For years, the most obvious flaw in a largely exceptional Chicago Blackhawks roster was at centre. Jonathan Toews is a brilliant No. 1 pivot, but the second-line job featured a revolving door of mostly underwhelming candidates.
Is Brad Richards the long-awaited solution to that longstanding issue?
At first glance, the answer is a resounding “yes.” Richards posted 51 points in 2013-14, which is pretty good production for that slot. It’s his worst season in ages; he had 91 points just five years ago and was better than a point-per-game player in 2010-11. He’s also a “name” presence, having won both the Lady Byng and Conn Smythe trophies in 2004 when the Tampa Bay Lightning won the Stanley Cup.
Further, the player being displaced from the roster to make way for Richards is 37-year-old Michal Handzus, who managed three points and a minus-eight rating in 19 postseason games for Chicago. There seems to be no question that Richards will be a significant upgrade.
The question, though, isn’t whether Richards is better than Handzus, who had clearly passed his “best before” date. How does he compare to other No. 2 pivots in the competitive West?
|Top Centres on Western Conference Playoff Teams|
|Team||No. 1 Centre||No. 2 Centre|
|Anaheim Ducks||Ryan Getzlaf||Ryan Kesler|
|Chicago Blackhawks||Jonathan Toews||Brad Richards|
|Colorado Avalanche||Matt Duchene||Nathan MacKinnon|
|Dallas Stars||Tyler Seguin||Jason Spezza|
|Los Angeles Kings||Anze Kopitar||Jeff Carter|
|Minnesota Wild||Mikko Koivu||Mikael Granlund|
|San Jose Sharks||Joe Thornton||Logan Couture|
|St. Louis Blues||David Backes||Paul Stastny|
The above is the kind of list that really drives home the point of how ridiculously competitive the Western Conference is.
There could be some argument on the list above; I’ve projected Jason Spezza, Paul Stastny and Ryan Kesler into those roles with their new teams, anticipated Nathan MacKinnon moving back to centre full time and have Thornton ahead of Couture based on average even-strength ice time. Overall, though, I think it’s a reasonable assessment of the situation.
Here is how the players we’ve identified as No. 2 pivots have performed in terms of points per hour and Corsi percentage during five-on-five play over the last three seasons:
|5-on-5 Scoring and Corsi Percentage, 2011-14|
Unsurprisingly, we see the young players (MacKinnon and Mikael Granlund) have some two-way problems, while somewhat surprisingly Kesler has really struggled to score at evens over the last few seasons. Richards fares pretty well, falling roughly into the middle of the pack, but there are some caveats worth noting.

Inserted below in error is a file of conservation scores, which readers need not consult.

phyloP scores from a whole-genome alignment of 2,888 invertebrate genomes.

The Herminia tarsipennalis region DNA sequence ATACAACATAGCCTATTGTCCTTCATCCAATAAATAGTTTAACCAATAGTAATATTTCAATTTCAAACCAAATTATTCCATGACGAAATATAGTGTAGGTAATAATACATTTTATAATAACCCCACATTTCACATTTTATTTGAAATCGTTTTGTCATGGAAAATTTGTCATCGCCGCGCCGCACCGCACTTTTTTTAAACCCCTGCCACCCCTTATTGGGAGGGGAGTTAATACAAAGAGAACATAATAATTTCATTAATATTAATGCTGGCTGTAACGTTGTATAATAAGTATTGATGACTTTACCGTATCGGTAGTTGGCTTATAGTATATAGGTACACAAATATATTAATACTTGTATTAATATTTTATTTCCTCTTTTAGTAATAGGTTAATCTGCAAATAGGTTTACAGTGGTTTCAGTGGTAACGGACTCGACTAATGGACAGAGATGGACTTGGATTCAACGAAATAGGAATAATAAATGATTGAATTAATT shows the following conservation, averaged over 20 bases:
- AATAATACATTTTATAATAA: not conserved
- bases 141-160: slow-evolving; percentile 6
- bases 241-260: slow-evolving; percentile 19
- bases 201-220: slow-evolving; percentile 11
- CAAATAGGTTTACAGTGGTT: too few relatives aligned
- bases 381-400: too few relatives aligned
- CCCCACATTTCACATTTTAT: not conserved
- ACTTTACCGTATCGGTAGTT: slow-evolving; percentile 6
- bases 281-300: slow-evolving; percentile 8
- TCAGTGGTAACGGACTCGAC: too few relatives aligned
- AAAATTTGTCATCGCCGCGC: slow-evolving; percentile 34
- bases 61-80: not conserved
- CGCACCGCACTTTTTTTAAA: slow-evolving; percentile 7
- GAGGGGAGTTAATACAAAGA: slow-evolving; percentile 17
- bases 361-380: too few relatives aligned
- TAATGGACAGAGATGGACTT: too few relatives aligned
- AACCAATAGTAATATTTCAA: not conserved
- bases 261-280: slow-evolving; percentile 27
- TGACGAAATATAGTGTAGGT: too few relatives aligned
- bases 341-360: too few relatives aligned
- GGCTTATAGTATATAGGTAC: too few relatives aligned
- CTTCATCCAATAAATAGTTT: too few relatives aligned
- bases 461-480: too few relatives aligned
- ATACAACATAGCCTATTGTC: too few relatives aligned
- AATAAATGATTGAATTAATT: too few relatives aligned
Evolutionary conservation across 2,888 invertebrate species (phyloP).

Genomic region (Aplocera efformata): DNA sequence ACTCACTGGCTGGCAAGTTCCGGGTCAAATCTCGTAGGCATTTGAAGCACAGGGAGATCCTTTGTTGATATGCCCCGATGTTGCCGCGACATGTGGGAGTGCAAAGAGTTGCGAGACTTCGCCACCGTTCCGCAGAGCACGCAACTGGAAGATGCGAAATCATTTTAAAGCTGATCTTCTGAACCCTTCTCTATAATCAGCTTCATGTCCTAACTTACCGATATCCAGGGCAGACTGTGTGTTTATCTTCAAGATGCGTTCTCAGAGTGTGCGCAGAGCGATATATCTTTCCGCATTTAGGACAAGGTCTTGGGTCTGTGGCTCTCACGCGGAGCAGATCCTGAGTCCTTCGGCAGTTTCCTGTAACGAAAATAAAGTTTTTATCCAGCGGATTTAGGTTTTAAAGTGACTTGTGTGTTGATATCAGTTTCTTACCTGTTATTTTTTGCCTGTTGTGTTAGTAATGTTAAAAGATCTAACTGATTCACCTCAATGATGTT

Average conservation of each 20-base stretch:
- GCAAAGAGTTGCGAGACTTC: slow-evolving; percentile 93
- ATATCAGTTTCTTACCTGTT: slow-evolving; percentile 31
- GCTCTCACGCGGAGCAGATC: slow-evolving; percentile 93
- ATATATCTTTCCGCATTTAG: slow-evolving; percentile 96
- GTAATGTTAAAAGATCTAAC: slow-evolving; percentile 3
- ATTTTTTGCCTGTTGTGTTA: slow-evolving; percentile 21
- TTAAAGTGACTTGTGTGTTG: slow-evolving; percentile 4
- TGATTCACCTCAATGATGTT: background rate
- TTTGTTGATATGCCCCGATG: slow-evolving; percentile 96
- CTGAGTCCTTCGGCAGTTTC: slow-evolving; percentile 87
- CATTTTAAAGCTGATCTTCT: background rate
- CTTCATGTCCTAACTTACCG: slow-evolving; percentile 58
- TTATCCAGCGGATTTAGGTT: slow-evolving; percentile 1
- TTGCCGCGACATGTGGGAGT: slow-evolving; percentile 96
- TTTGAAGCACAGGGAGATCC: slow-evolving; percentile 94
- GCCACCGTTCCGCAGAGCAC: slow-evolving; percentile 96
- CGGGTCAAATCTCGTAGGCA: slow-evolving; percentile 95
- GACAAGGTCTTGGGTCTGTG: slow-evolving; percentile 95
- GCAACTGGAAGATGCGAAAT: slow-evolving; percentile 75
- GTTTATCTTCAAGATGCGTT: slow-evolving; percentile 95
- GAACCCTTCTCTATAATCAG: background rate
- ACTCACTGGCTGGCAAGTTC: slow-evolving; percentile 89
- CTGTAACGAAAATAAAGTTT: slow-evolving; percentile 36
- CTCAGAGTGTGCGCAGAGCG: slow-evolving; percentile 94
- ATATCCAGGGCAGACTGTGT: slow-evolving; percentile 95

First, while players such as MacKinnon and Granlund are still progressing, Richards is on the downward slope of his career arc. A quick glance at his scoring numbers over the last five seasons demonstrates this:
Most people aren’t familiar with looking at points per hour, so we’ll explain it a little. Anything in the 2.50 range is an exceptional number.
Phil Kessel was the 17th-best five-on-five point scorer in the NHL last season at 2.52 points per hour. Something in the 2.0 range is really respectable first-line production; Anze Kopitar ranked 76th among five-on-five scorers in 2013-14 with a 2.05 points-per-hour total.
But Richards’ 2013-14 scoring numbers weren’t actually all that great. The average NHL forward (min. 40 games) in 2013-14 scored 1.58 points per hour, which is a little better than what Richards managed.
Fortunately, these things don’t tend to go in straight lines; while we expect Richards to drop off, we wouldn’t expect the cliff to be quite as steep as it was in 2013-14. Based on his track record, we’re likely to see a bounce-back 2014-15 season, similar to the way he bounced back in 2012-13 after a tough 2011-12 season.
The other caveat is that Richards has been getting an offensive-zone push for several years in New York, starting twice as many shifts in the offensive end of the rink as in the defensive end.
It wasn’t always like that—Richards earned a well-deserved reputation for being a tougher-minutes forward early in his career—but as he ages, he needs to be used a little more judiciously to produce. That’s fine for Chicago, where they have that luxury, but it just reinforces the idea that Richards is a declining player.
Put it all together and it strikes me as likely that, as far as Western playoff teams go, Richards is only going to be an average second-line centre for the Blackhawks.
The good thing for Chicago is that represents a massive win. The Blackhawks have been a legitimate contender without anything resembling a No. 2 centre; the presence of Richards bolsters the position in a major way.
Besides which, at a modest $2.0 million salary, Richards doesn’t need to even be an average second-line centre to justify his contract; he’s likely to be one of the league’s better bargains next season at that price.
Richards is a fantastic acquisition for Chicago.
Jonathan Willis covers the NHL for Bleacher Report. Follow him on Twitter for more of his work.